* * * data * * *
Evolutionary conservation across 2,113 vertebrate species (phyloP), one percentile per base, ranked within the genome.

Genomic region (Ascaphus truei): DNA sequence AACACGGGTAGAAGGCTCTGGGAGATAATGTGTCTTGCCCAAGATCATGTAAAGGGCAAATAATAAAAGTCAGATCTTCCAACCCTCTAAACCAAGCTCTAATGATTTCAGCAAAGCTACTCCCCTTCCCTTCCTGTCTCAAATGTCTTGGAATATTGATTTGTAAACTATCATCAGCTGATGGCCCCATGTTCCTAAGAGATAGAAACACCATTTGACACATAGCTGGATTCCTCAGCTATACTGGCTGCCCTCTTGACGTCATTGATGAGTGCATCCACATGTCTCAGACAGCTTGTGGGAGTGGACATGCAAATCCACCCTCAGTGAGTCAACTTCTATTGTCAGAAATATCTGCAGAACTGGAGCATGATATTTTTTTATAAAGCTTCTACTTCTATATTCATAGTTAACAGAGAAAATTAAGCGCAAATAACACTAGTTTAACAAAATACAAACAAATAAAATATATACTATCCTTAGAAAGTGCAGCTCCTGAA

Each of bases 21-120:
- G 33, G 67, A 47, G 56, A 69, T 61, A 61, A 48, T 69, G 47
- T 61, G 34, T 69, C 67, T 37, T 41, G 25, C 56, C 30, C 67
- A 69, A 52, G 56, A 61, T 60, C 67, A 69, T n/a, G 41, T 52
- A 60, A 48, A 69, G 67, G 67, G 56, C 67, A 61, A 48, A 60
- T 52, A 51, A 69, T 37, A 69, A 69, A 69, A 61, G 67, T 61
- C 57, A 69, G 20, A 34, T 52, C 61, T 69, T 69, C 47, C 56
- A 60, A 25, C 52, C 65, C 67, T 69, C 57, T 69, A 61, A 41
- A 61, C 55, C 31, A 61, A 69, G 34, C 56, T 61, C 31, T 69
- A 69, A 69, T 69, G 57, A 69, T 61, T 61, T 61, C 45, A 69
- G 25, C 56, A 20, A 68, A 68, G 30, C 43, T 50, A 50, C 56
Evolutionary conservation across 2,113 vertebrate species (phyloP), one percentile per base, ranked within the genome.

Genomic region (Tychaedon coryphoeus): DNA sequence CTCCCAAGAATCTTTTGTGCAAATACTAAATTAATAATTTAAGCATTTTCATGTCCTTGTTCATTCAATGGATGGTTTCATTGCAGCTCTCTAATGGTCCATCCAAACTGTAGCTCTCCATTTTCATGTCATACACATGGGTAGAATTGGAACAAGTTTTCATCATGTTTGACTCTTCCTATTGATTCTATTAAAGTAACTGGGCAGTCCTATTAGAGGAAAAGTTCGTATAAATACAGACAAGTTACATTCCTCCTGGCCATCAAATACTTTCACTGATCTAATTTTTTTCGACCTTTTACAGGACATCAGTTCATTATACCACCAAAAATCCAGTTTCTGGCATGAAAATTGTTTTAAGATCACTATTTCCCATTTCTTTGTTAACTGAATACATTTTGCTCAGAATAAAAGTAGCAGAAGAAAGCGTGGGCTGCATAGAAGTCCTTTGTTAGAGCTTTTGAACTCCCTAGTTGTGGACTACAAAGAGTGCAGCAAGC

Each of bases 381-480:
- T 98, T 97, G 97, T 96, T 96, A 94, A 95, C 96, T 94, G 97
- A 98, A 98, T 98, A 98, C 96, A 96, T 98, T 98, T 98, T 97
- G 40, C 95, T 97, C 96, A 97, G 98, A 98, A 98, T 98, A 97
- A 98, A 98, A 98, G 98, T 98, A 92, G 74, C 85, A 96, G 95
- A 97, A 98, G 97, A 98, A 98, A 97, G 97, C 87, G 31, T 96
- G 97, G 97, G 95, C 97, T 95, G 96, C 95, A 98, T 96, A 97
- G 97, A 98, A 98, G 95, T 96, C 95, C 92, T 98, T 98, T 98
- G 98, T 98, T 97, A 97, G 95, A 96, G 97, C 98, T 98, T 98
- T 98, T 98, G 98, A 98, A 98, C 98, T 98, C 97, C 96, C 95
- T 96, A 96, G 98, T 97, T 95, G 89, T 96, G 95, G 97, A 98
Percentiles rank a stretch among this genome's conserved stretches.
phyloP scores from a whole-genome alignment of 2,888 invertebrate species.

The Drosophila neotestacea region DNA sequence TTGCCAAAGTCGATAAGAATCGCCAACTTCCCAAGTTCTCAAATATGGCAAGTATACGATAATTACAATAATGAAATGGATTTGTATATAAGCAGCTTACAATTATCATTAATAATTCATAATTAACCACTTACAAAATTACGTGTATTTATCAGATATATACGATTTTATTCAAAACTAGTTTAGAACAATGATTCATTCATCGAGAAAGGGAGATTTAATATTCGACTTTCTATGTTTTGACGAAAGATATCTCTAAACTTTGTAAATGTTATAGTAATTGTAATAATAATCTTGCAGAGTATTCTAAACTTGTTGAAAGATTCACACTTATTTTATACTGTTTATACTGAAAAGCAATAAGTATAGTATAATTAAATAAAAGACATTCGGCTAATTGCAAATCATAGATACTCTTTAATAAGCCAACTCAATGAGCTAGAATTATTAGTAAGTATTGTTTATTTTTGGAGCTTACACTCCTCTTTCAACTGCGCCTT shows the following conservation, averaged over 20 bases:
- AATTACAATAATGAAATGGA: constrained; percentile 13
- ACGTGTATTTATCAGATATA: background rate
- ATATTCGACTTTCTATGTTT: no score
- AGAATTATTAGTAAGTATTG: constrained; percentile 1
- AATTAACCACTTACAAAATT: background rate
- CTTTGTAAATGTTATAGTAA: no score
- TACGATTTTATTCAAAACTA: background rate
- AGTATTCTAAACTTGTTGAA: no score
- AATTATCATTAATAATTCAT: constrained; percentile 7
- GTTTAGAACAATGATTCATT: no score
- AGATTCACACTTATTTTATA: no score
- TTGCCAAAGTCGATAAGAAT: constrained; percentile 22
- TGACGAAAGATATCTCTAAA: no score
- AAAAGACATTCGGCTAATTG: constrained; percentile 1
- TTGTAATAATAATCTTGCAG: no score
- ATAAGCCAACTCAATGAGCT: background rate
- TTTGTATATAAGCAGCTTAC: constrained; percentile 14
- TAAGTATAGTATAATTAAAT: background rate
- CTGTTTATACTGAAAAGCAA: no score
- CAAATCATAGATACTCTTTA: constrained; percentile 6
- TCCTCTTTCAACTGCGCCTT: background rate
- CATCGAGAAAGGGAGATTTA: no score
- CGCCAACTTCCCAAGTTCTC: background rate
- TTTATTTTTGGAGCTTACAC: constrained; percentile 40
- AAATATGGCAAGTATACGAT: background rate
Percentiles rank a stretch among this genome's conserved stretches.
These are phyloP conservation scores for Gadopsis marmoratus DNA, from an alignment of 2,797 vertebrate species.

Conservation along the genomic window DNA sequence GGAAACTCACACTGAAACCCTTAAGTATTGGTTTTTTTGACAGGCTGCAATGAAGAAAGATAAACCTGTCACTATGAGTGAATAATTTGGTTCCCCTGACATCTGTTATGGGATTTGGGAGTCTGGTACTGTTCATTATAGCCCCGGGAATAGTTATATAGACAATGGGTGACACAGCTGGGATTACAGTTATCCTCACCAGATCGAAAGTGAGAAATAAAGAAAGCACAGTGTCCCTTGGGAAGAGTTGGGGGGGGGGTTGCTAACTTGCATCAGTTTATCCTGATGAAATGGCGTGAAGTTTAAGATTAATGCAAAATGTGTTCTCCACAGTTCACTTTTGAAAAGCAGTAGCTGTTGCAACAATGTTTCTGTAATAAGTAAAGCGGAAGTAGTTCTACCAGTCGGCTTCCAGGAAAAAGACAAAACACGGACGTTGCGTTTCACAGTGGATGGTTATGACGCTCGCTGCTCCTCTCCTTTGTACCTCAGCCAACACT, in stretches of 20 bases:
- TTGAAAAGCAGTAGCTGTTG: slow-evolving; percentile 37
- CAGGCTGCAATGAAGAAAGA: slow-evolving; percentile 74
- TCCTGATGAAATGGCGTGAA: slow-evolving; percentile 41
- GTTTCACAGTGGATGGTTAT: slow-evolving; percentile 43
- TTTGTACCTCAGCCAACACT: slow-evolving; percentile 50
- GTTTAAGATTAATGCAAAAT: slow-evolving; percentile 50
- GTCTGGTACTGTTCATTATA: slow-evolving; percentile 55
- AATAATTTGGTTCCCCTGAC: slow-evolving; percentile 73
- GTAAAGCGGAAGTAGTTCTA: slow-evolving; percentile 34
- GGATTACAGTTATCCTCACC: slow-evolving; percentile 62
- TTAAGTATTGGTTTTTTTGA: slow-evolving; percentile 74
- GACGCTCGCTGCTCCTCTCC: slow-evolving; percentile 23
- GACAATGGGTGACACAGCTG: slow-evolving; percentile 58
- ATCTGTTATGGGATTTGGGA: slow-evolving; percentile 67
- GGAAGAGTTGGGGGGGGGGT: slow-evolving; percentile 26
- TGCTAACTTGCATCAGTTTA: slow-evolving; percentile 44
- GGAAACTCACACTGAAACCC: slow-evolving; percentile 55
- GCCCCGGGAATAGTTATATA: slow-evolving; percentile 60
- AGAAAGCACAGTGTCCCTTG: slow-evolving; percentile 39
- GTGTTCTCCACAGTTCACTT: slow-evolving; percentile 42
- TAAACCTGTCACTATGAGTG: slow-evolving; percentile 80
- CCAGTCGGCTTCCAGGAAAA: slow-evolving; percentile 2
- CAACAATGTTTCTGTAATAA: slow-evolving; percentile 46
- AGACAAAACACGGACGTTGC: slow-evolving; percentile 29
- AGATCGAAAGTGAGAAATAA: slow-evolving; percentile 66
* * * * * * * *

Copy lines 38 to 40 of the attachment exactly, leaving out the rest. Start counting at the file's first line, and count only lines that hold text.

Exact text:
- AATTATCATTAATAATTCAT: constrained; percentile 7
- GTTTAGAACAATGATTCATT: no score
- AGATTCACACTTATTTTATA: no score